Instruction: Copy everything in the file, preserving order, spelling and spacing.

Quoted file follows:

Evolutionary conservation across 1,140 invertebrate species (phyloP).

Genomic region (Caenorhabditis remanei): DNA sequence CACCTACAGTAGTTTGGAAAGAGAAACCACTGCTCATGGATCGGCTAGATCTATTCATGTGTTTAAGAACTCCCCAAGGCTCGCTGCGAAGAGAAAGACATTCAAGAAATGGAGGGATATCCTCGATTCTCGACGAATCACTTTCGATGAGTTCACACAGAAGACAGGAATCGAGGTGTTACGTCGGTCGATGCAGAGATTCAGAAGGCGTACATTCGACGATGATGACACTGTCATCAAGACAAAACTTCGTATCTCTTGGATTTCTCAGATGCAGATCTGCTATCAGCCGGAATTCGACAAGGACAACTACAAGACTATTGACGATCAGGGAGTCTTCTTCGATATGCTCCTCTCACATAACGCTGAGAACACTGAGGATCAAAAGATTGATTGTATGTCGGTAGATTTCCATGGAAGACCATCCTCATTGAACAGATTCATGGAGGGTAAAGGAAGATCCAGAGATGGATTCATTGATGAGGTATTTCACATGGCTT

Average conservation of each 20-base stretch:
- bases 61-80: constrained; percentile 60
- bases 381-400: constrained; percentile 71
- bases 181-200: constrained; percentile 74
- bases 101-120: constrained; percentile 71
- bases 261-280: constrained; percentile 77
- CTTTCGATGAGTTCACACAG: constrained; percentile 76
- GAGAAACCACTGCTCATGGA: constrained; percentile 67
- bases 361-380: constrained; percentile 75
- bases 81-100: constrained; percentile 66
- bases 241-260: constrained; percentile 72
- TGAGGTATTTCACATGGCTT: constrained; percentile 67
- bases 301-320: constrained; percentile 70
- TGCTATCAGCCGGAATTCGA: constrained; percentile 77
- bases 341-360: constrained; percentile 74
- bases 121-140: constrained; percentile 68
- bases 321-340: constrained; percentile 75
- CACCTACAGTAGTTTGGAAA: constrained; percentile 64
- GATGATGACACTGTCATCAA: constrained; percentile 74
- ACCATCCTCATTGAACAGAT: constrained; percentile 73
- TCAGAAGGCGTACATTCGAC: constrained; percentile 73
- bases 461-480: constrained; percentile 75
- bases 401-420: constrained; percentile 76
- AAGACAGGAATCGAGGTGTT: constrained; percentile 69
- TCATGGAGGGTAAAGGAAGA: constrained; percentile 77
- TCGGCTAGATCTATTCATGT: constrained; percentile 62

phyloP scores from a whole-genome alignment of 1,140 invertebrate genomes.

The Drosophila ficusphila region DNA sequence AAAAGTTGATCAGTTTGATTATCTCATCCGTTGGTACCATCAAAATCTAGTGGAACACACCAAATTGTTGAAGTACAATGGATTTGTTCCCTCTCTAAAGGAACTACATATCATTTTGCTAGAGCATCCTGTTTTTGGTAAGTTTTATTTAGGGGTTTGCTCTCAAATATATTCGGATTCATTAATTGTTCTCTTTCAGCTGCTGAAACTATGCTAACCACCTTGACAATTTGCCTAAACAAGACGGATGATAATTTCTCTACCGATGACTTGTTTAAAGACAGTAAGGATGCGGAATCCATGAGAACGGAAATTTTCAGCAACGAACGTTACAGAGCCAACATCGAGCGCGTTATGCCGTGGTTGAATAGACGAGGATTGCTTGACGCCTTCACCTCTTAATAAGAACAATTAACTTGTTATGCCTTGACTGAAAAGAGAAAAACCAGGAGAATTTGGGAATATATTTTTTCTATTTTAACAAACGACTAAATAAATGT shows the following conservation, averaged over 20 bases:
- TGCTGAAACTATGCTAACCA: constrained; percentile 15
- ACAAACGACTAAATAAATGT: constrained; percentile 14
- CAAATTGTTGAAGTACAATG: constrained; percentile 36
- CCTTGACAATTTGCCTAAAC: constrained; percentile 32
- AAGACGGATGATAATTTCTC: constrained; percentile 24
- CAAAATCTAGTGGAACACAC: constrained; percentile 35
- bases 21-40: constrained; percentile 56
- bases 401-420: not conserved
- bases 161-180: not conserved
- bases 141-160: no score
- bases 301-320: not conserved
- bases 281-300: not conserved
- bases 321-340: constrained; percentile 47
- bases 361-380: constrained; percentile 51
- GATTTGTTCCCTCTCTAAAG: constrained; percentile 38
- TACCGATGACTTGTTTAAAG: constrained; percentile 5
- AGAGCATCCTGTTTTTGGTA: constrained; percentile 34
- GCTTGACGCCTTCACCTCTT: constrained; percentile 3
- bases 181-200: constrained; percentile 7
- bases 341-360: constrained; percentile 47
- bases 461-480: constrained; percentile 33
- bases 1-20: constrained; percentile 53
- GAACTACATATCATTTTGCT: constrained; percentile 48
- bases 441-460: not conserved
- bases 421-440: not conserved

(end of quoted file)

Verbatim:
Evolutionary conservation across 1,140 invertebrate species (phyloP).

Genomic region (Caenorhabditis remanei): DNA sequence CACCTACAGTAGTTTGGAAAGAGAAACCACTGCTCATGGATCGGCTAGATCTATTCATGTGTTTAAGAACTCCCCAAGGCTCGCTGCGAAGAGAAAGACATTCAAGAAATGGAGGGATATCCTCGATTCTCGACGAATCACTTTCGATGAGTTCACACAGAAGACAGGAATCGAGGTGTTACGTCGGTCGATGCAGAGATTCAGAAGGCGTACATTCGACGATGATGACACTGTCATCAAGACAAAACTTCGTATCTCTTGGATTTCTCAGATGCAGATCTGCTATCAGCCGGAATTCGACAAGGACAACTACAAGACTATTGACGATCAGGGAGTCTTCTTCGATATGCTCCTCTCACATAACGCTGAGAACACTGAGGATCAAAAGATTGATTGTATGTCGGTAGATTTCCATGGAAGACCATCCTCATTGAACAGATTCATGGAGGGTAAAGGAAGATCCAGAGATGGATTCATTGATGAGGTATTTCACATGGCTT

Average conservation of each 20-base stretch:
- bases 61-80: constrained; percentile 60
- bases 381-400: constrained; percentile 71
- bases 181-200: constrained; percentile 74
- bases 101-120: constrained; percentile 71
- bases 261-280: constrained; percentile 77
- CTTTCGATGAGTTCACACAG: constrained; percentile 76
- GAGAAACCACTGCTCATGGA: constrained; percentile 67
- bases 361-380: constrained; percentile 75
- bases 81-100: constrained; percentile 66
- bases 241-260: constrained; percentile 72
- TGAGGTATTTCACATGGCTT: constrained; percentile 67
- bases 301-320: constrained; percentile 70
- TGCTATCAGCCGGAATTCGA: constrained; percentile 77
- bases 341-360: constrained; percentile 74
- bases 121-140: constrained; percentile 68
- bases 321-340: constrained; percentile 75
- CACCTACAGTAGTTTGGAAA: constrained; percentile 64
- GATGATGACACTGTCATCAA: constrained; percentile 74
- ACCATCCTCATTGAACAGAT: constrained; percentile 73
- TCAGAAGGCGTACATTCGAC: constrained; percentile 73
- bases 461-480: constrained; percentile 75
- bases 401-420: constrained; percentile 76
- AAGACAGGAATCGAGGTGTT: constrained; percentile 69
- TCATGGAGGGTAAAGGAAGA: constrained; percentile 77
- TCGGCTAGATCTATTCATGT: constrained; percentile 62

phyloP scores from a whole-genome alignment of 1,140 invertebrate genomes.

The Drosophila ficusphila region DNA sequence AAAAGTTGATCAGTTTGATTATCTCATCCGTTGGTACCATCAAAATCTAGTGGAACACACCAAATTGTTGAAGTACAATGGATTTGTTCCCTCTCTAAAGGAACTACATATCATTTTGCTAGAGCATCCTGTTTTTGGTAAGTTTTATTTAGGGGTTTGCTCTCAAATATATTCGGATTCATTAATTGTTCTCTTTCAGCTGCTGAAACTATGCTAACCACCTTGACAATTTGCCTAAACAAGACGGATGATAATTTCTCTACCGATGACTTGTTTAAAGACAGTAAGGATGCGGAATCCATGAGAACGGAAATTTTCAGCAACGAACGTTACAGAGCCAACATCGAGCGCGTTATGCCGTGGTTGAATAGACGAGGATTGCTTGACGCCTTCACCTCTTAATAAGAACAATTAACTTGTTATGCCTTGACTGAAAAGAGAAAAACCAGGAGAATTTGGGAATATATTTTTTCTATTTTAACAAACGACTAAATAAATGT shows the following conservation, averaged over 20 bases:
- TGCTGAAACTATGCTAACCA: constrained; percentile 15
- ACAAACGACTAAATAAATGT: constrained; percentile 14
- CAAATTGTTGAAGTACAATG: constrained; percentile 36
- CCTTGACAATTTGCCTAAAC: constrained; percentile 32
- AAGACGGATGATAATTTCTC: constrained; percentile 24
- CAAAATCTAGTGGAACACAC: constrained; percentile 35
- bases 21-40: constrained; percentile 56
- bases 401-420: not conserved
- bases 161-180: not conserved
- bases 141-160: no score
- bases 301-320: not conserved
- bases 281-300: not conserved
- bases 321-340: constrained; percentile 47
- bases 361-380: constrained; percentile 51
- GATTTGTTCCCTCTCTAAAG: constrained; percentile 38
- TACCGATGACTTGTTTAAAG: constrained; percentile 5
- AGAGCATCCTGTTTTTGGTA: constrained; percentile 34
- GCTTGACGCCTTCACCTCTT: constrained; percentile 3
- bases 181-200: constrained; percentile 7
- bases 341-360: constrained; percentile 47
- bases 461-480: constrained; percentile 33
- bases 1-20: constrained; percentile 53
- GAACTACATATCATTTTGCT: constrained; percentile 48
- bases 441-460: not conserved
- bases 421-440: not conserved